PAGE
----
A Theoretical Framework for Energy Security Through Discourse

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  • Topic: European Union, Enlargement of the European Union, Institutions of the European Union
  • Pages : 12 (4238 words )
  • Download(s) : 67
  • Published : November 18, 2012
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The current chapter presents the theoretical framework for the thesis and a method for the analysis. The central question of the paper regards the evolution of the EU and Estonian energy security discourses and the implications for the EU governance models in the changing global conditions. For many years, studies of Europe have focused on the internal processes of integration and enlargement. Nevertheless, in the context of growing global challenges and the need for innovative solutions for gaining the competitive advantage signalled that there is a need to turn attention to external developments and to the internal changes simultaneously. This chapter will introduce some analytical perspectives which will help to examine developments in the sphere of energy security and linkages between the internal and external dynamics of the EU. 2.1. Discourse analysis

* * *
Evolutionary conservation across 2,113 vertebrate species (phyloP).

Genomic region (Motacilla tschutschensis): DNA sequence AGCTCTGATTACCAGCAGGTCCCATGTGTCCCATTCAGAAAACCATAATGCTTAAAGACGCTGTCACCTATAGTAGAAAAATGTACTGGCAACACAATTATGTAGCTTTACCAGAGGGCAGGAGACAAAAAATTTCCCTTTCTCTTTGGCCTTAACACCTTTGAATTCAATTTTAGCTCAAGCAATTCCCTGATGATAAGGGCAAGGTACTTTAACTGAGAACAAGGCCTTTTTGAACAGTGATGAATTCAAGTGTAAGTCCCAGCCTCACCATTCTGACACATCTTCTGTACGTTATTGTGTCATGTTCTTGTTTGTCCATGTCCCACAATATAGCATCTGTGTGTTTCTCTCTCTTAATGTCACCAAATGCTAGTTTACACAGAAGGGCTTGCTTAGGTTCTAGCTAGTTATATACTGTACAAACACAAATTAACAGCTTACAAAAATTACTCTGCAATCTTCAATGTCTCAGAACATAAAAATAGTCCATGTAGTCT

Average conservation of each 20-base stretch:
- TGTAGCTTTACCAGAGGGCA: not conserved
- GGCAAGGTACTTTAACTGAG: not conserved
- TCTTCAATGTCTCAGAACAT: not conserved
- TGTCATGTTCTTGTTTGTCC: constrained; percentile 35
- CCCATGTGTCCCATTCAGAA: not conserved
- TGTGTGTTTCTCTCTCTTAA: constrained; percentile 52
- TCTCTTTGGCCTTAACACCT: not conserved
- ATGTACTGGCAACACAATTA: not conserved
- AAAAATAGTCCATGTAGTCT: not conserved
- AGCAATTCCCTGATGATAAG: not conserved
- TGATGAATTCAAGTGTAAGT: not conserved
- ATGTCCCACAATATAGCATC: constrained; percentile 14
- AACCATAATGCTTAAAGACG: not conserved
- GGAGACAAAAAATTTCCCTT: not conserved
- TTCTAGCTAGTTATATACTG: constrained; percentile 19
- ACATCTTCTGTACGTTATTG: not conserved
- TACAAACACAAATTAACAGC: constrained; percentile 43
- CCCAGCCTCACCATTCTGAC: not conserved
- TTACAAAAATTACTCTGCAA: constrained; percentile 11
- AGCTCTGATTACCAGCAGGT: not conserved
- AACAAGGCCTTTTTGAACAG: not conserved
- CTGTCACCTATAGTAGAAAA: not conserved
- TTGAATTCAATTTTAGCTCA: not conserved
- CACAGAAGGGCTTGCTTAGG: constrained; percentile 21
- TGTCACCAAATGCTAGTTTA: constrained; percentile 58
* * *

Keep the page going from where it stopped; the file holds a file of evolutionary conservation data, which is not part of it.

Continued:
In order understand the political change, one must study the vocabularies in which such changes and their causes, desirable as well as undesirable futures are discussed, argued and opposed. These vocabularies are embedded in the texts, speeches, and negotiations of the actors. The political change is usually accompanied by the adjustments in the vocabulary used by actors, since interests, stakes, dependencies and connections are all under discussion. The developments in the environment affect the behaviour of actors, which in turn cause changes in meanings. Discourse analysis helps to understand the political environment in which through examining and revealing the meanings. According to Maarten Hajer and Wytske Versteeg, the novelty of discourse analysis in political science lies in studying the world through language, where language not only creates a picture, but shapes the views of actors. Discourse analysis stresses the importance of meanings, and how these meanings are reflected through language and construction of social realities. It provides the opportunity to observe the linkages between the interactions that might seem unrelated when applying other approaches common in the political science. Additionally, discourse analysis allows a detailed examination of the formation and the development of changes of actors’ preferences and interests instead of treating these as variables external to this process. Diez emphasizes, that meanings and ideas are embedded in the political discourses and various discourses are tied together through the interactions of actors. Diez also adds that in the political environment, discourses evolve through deliberative practices, in which actors are engaged in the act of establishing set meanings in discourses. This means that the central discourses, such as discourse on European governance, entail a number of other discourses, the articulation of which (through political texts, speeches, regulations) is a helpful indicator of rules and norms between the actors. Based on the arguments just outlined, discourse analysis is the appropriate method for addressing the central question of the present thesis and will be used as a lens to study the evolution of energy security discourses. Nevertheless, discourse analysis does not provide the theory for further studies. To provide a framework for the discussion of how and under what conditions policy changes occur, I will now present and consider some theoretical approaches which address the relations between the EU and its member states. 2.2. The concept of and analytical approaches to the EU governance The conceptualization of the term ‘governance’ is essential in understanding the environment in which actors interact and the discourses evolve. Mark Webber et al. argue that ‘governance’ as a concept has been used in the academic literature so often and in so many different ways that its analytical precision has been blunted. Governance is defined by Webber et al. as “the maintenance of collective order, the achievement of collective objectives, and the collective processes...
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